April 21, 2016 at 3:56 pm ET
House Heroin Task Force Backs Broad Slate of Bills
A group of House legislators say they want to pass “CARA-plus,” as the House considers legislation to combat the opioid crisis over the next several weeks. (CARA is a Senate-passed bill that stands for Comprehensive Addiction and Recovery Act.)
The Bipartisan Task Force to Combat the Heroin Epidemic on Thursday announced a package of 15 bills that the group, consisting of more than 70 lawmakers from both parties, hopes will be the base of the House’s opioid legislation. Committee work on the legislation started this week, with the Energy and Commerce Health Subcommittee and Judiciary Committee advancing more than a dozen bills yesterday.
The House task force, led by Republican Frank Guinta and Democrat Ann McLane Kuster, both of New Hampshire, is backing bills to overhaul prescription practices and alter how doctors help patients manage pain, as well as legislation on sentencing reform and addiction treatment. The task force is also pushing for passage of a House version of CARA.
“We believe these bills or versions of them have a good chance of making it to the House floor and receiving favorable votes and being sent to the Senate,” Guinta said at a news conference. “We’re urging the committees and leadership to move quickly. We want to make sure we not just pass CARA, but pass CARA-plus in the House.”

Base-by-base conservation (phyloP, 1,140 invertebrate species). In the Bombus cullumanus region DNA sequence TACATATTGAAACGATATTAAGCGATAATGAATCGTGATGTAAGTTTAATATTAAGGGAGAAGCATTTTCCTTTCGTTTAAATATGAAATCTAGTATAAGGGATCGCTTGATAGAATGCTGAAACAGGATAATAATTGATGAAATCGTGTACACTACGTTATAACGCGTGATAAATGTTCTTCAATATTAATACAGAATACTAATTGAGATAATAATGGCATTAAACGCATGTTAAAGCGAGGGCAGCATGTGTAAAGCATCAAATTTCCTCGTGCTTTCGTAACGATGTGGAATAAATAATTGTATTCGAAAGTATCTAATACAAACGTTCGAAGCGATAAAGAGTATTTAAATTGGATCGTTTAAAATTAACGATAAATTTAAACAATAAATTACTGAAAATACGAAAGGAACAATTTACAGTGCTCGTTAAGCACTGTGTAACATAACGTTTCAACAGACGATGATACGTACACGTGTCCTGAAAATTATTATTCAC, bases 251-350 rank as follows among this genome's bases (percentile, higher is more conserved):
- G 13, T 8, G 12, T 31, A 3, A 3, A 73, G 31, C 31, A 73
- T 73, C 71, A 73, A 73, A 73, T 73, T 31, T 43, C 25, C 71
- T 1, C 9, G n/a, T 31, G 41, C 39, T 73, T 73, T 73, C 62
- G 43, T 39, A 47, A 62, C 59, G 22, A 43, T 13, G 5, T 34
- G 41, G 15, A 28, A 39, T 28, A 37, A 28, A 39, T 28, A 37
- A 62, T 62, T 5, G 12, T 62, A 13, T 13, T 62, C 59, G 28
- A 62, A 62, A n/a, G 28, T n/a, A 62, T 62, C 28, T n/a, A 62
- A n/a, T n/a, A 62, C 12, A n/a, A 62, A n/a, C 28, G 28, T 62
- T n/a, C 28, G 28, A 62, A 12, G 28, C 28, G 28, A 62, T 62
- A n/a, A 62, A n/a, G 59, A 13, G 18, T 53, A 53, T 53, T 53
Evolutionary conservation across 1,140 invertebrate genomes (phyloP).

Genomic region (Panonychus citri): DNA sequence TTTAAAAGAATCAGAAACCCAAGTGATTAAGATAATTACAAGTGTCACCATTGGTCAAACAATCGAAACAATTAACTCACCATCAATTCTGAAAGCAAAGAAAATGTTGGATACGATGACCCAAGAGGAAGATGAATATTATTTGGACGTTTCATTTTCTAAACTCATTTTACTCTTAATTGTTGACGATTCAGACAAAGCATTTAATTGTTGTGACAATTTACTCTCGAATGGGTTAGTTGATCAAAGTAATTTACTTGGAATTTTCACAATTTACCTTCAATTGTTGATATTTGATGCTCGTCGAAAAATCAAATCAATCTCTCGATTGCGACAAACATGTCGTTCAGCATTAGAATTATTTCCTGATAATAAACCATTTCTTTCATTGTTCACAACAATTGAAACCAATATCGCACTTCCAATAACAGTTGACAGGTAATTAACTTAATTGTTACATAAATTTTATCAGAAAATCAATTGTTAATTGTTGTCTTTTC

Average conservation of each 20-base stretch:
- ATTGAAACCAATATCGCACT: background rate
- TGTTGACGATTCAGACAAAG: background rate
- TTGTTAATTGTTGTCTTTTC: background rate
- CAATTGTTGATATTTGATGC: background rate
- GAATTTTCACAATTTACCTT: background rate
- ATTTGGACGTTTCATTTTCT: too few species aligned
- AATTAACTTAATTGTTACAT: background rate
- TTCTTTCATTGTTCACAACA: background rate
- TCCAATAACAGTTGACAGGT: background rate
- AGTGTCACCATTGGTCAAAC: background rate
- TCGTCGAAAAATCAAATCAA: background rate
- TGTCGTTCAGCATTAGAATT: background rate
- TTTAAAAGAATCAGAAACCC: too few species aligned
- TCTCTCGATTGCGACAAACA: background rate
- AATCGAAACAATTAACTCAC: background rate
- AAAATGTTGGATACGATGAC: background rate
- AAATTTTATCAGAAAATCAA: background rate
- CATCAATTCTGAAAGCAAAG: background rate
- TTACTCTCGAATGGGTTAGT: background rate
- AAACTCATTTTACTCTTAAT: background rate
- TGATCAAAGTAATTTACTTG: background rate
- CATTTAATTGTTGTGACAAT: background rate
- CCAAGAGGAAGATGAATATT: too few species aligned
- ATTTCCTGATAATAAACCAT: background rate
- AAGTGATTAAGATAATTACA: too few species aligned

The Senate passed CARA by a vote of 94-1 last month, which would authorize nearly $80 million for drug abuse treatment and prevention programs within the Department of Health and Human Services and the Department of Justice.
Kuster said the Senate bill was “crucially important,” but that it must be funded to end the opioid crisis. Rep. Tim Ryan (D-Ohio) concurred, noting that the appropriations process, which has started in both chambers, is a good time to agree on funding.
“We need money,” he said. “We have policy changes that we need to shift and we need to make, and I think we all agree on that. But we need money in our local communities to be able to solve this problem.”
The task force previously sent a letter to appropriators asking for $811 million for the fight against opioid addiction, Kuster said. But how much exactly is needed will depend on what the House’s final package looks like, said Guinta, adding that Appropriations Committee Chairman Rep. Hal Rogers (R-Ky.) is “committed to finding the necessary resources for whatever final package comes to the floor.”
Rogers said in an emailed statement that he has had extensive conversations with colleagues about the issue.
“To help address the crisis, the House is moving forward with a number of opioid-related bills, casting a wide net on treatment and prevention improvements,” Rogers said. “However, a deadly epidemic of this magnitude requires a holistic approach with leaders collaborating on every front, from the local, state, and federal levels and across the professional spectrum. It will take all of us working together to ultimately save lives.”